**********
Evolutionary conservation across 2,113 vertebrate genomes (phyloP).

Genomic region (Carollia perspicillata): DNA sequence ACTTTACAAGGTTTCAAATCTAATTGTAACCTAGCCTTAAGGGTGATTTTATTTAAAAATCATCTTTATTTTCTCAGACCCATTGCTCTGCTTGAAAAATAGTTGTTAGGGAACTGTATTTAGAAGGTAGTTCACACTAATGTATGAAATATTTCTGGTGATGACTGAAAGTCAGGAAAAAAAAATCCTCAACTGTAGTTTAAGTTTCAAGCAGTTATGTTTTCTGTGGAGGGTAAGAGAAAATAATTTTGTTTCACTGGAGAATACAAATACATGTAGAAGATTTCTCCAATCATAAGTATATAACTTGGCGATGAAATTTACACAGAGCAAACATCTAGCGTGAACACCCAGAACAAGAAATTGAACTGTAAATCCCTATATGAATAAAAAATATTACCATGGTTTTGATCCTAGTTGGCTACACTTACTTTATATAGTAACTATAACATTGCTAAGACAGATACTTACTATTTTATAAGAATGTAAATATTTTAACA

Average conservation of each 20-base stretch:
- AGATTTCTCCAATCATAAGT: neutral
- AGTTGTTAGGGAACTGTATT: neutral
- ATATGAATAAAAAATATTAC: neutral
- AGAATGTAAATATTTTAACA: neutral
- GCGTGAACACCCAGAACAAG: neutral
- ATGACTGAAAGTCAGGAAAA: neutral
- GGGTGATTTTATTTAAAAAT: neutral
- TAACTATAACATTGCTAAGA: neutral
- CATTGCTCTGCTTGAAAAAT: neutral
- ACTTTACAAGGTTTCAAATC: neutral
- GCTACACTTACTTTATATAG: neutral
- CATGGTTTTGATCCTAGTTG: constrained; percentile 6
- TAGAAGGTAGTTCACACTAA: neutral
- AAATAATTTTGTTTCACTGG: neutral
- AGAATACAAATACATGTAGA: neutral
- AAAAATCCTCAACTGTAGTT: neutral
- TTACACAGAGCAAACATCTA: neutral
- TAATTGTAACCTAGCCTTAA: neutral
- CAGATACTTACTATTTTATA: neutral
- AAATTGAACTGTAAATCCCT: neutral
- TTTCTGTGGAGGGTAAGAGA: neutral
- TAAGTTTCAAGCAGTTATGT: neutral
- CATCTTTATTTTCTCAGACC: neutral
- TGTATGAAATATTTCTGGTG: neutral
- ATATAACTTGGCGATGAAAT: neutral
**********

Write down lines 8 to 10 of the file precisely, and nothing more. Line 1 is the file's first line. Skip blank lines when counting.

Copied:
- GCGTGAACACCCAGAACAAG: neutral
- ATGACTGAAAGTCAGGAAAA: neutral
- GGGTGATTTTATTTAAAAAT: neutral